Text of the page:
United States District Court, S.D. Mississippi, Northern Division
CARLTON W. REEVES UNITED STATES DISTRICT JUDGE.
the Court are the Magistrate Judge's Report and
Recommendation (R&R) and petitioner Anthony Thomas's
objection to that R&R. Docket Nos. 28-29.
lengthy state court proceedings, Anthony Thomas was tried and
convicted on an aggravated assault charge and a
felon-in-possession charge. The Mississippi Supreme Court
vacated only the felon-in-possession charge. Thomas v.
State, 126 So.3d 877, 878 (Miss. 2013).
ruling resolved one problem but created another. It meant the
jury possessed unnecessary, inadmissible, and highly
prejudicial evidence-that Thomas was a convicted felon-when
it voted to convict him of aggravated assault. The
jurors' deliberations and votes may have been tainted by
knowledge of his prior bad act. And that forces appellate
courts to ask whether Thomas received a fair trial.
not a new problem. “[E]vidence of a prior conviction
has long been the object of careful scrutiny and use at trial
because of the inherent danger that a jury may convict a
defendant because he is a ‘bad person' instead of
because the evidence of the crime with which he is charged
proves him guilty.” United States v. Holloway,
1 F.3d 307, 311 (5th Cir. 1993) (citation omitted); see
also United States v. Jones, 16 F.3d 487, 493 (2d Cir.
1994) (“In short, the evidence that Jones is a felon
was of the inflammatory sort that may have swayed the jury to
convict him of the other charges even if the evidence had not
supported those charges.”).Mississippi courts agree:
“such evidence weighs too much with the jury and
overpersuades it as to prejudge one with a bad general record
and deny him a fair opportunity to defend against a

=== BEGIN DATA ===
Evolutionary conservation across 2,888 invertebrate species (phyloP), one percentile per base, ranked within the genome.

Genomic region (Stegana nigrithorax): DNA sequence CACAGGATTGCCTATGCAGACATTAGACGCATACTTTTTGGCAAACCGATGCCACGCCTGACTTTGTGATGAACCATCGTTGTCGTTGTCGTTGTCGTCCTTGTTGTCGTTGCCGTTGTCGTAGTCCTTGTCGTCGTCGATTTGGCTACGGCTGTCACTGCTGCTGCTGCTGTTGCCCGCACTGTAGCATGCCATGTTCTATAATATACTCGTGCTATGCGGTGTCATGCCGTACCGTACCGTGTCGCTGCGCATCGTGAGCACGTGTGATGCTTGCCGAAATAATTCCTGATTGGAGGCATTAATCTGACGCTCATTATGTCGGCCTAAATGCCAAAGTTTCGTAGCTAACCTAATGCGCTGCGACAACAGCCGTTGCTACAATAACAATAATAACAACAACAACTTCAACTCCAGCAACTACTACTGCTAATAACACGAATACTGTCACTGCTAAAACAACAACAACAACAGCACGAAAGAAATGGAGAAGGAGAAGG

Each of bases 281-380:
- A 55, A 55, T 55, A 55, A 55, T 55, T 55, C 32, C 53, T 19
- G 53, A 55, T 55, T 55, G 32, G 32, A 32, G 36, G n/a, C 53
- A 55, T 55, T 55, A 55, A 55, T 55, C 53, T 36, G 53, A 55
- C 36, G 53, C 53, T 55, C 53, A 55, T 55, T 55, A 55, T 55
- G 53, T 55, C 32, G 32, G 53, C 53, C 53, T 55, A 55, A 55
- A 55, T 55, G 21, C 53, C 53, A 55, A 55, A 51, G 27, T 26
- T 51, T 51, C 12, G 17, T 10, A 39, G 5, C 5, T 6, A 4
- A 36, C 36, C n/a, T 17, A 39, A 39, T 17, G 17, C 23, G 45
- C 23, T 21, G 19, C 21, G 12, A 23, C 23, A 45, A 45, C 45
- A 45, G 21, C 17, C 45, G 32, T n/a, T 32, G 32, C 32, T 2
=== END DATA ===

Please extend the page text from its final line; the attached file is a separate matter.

particular charge.” Williams v. State, 37
So.3d 717, 726 (Miss. Ct. App. 2010) (quotation marks,
citation, brackets, and ellipses omitted).
Mississippi Supreme Court could have evaluated the risk of
unfair prejudice to Thomas, and in so doing determined
whether the aggravated assault count needed to be retried, by
conducting a “retroactive misjoinder” analysis.
“Retroactive misjoinder is the concept that evidence
adduced to support a claim that an appellate court vacates
may have prejudiced any surviving counts.” United
States v. McMahon, No. 04-5011, 2005 WL 115506, at *7
(10th Cir. Jan. 20, 2005). Mississippi defendants typically
seek a retroactive misjoinder analysis when “joinder of
multiple counts was initially proper but, through later
developments such as an appellate court's reversal of
less than all convictions, joinder has been rendered
improper.” Williams, 37 So.3d at 720
(quotation marks and citations omitted). Thomas had pressed
the issue several times, see Docket No. 14-9, at 4-5
& 20-21, so it was ripe for adjudication. But the
Mississippi Supreme Court chose to avoid the issue.
avoidance meant that none of the courts to consider
Thomas's case-the Mississippi Supreme Court, the Court of
Appeals, and the Circuit Court-had considered retroactive